Despite having identified some reusable components, the lack of a plan to open up any source code at all is disappointing. At this stage the services code should already be opening up (or otherwise be able to explain clearly the specific and compelling reasons why this can not be done for a particular subset of the code). A working assumption that security prohibits the opening up [of] any code isn’t reasonable. 6

Further, DWP has stated that they do not maintain an archive of user interface changes. 7 Given the importance of prototyping, user research and testing in the development process, this seems unlikely.8 They also do not appear to maintain a definitive list of experiments being run in different regions. In short, an adequate description of the systems used to deliver Universal Credit and the data used to monitor it are absent from the public domain.

The multiple reviews conducted by the NAO and the Public Accounts Committee are invaluable in developing an understanding of Universal Credit. (The NAO’s focus on the agile development process that DWP have implemented is particularly useful).9 However, the focus of these reports has generally been on the progress of the rollout, costs and the need to address particular issues with the policy.10 Mostly absent from these reports are questions about some of the core political and administrative assumptions that remain from Universal Credit’s origins in 2010 - where have these concepts succeeded, and where have they failed? The other thing that is absent is an ethical assessment of the technical and design choices made in the digitisation of working-age welfare services. For example, what are the implications of deploying digital technology and service design the way that DWP has with Universal Credit? Ten years on from the formulation of Universal Credit, 2020 is a good time to start asking these questions.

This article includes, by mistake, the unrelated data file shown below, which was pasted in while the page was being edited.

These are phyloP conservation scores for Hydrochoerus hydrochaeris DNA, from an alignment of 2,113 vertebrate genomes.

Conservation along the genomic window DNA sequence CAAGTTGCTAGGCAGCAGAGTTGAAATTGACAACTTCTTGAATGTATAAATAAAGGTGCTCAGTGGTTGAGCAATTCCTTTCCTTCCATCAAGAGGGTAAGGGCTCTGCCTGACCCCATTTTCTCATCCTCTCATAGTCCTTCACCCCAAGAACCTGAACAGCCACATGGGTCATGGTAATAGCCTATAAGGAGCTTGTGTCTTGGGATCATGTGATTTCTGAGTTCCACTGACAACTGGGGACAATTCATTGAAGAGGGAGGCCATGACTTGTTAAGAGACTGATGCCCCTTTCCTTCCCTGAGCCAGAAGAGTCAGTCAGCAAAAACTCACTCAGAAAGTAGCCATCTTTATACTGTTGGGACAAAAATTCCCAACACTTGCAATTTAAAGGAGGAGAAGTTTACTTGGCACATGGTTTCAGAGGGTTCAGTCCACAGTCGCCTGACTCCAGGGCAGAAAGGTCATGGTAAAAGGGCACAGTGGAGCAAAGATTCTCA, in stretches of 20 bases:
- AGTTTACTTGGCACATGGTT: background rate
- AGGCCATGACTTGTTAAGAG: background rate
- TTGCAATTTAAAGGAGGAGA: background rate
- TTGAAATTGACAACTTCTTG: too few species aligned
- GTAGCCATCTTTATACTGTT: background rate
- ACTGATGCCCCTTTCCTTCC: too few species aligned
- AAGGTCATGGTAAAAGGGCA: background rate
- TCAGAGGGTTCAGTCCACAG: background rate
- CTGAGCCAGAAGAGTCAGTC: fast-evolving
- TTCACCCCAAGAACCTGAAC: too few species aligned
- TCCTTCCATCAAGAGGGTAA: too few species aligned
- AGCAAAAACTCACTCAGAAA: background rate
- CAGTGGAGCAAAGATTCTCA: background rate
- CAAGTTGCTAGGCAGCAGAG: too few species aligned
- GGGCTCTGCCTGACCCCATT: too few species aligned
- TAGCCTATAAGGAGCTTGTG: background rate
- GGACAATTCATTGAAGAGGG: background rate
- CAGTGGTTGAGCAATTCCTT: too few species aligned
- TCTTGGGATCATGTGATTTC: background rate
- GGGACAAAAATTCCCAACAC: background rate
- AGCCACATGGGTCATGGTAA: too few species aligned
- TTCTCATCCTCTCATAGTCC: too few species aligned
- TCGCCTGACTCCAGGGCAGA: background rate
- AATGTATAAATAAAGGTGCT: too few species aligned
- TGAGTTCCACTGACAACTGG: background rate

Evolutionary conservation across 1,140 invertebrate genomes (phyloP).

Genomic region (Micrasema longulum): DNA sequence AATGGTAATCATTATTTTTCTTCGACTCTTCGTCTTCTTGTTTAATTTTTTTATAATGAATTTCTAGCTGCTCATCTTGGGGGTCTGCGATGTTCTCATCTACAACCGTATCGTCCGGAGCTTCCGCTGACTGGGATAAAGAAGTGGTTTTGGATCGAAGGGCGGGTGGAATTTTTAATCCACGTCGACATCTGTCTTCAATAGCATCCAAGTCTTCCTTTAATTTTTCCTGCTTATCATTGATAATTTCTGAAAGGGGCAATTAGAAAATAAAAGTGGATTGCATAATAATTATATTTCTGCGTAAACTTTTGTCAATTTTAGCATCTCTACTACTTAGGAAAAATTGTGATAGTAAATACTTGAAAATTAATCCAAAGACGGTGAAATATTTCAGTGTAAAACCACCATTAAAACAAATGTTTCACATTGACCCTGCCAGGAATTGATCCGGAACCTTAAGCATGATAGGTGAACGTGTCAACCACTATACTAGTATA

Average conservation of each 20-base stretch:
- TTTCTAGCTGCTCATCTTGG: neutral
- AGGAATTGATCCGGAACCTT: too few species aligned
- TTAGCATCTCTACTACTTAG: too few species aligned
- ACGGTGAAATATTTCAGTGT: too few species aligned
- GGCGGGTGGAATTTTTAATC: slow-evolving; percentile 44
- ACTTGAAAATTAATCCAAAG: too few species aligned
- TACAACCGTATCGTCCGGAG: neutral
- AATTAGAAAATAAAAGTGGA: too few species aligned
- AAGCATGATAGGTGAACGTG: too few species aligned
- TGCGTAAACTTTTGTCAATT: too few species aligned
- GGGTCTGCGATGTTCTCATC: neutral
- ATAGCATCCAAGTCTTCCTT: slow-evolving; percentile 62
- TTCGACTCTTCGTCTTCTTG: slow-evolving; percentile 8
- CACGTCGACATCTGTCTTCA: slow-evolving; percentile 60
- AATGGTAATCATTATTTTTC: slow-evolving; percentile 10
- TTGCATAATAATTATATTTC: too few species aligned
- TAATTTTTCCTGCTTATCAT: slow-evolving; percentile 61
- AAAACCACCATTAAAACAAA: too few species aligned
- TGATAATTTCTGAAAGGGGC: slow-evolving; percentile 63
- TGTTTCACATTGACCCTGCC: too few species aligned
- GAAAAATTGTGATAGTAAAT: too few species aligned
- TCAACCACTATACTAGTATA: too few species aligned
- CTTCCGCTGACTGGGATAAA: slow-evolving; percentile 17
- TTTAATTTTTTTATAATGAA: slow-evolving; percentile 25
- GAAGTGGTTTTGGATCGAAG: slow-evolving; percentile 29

1. “Statement on Visit to the United Kingdom, by Professor Philip Alston, United Nations Special Rapporteur on extreme poverty and human rights”, 16th November 2018, 

  2. Anna Powell-Smith, “The first missing numbers: the savings from Universal Credit”, Missing Numbers, 9th May 2019,, retrieved 30th September 2019 

  3. National Audit Office, “Rolling out Universal Credit”, p10, 15th June 2018,, retrieved 4th October 2019 

  4. “Statement on Visit to the United Kingdom, by Professor Philip Alston, United Nations Special Rapporteur on extreme poverty and human rights”, 16th November 2018, p11, 

  5. Department for Work and Pensions, GitHub,, retrieved 4th October 2019 

  6. HM Government, “Universal Credit - Service Assessment”, Data in government,, retrieved 2019-10-04 

  7. FOI response from DWP, 23rd September 2019,, retrieved 11th October 2019 

  8. National Audit Office, “Rolling out Universal Credit”, p16, 11th June 2018,, retrieved 4th October 2019 

  9. See Annex 5 for a list of NAO and GDS reviews 

  10. House of Commons Committee of Public Accounts, “Universal Credit”, Sixty-Fourth Report of Session 2017–19, 26th October 2018,, retrieved 4th October 2019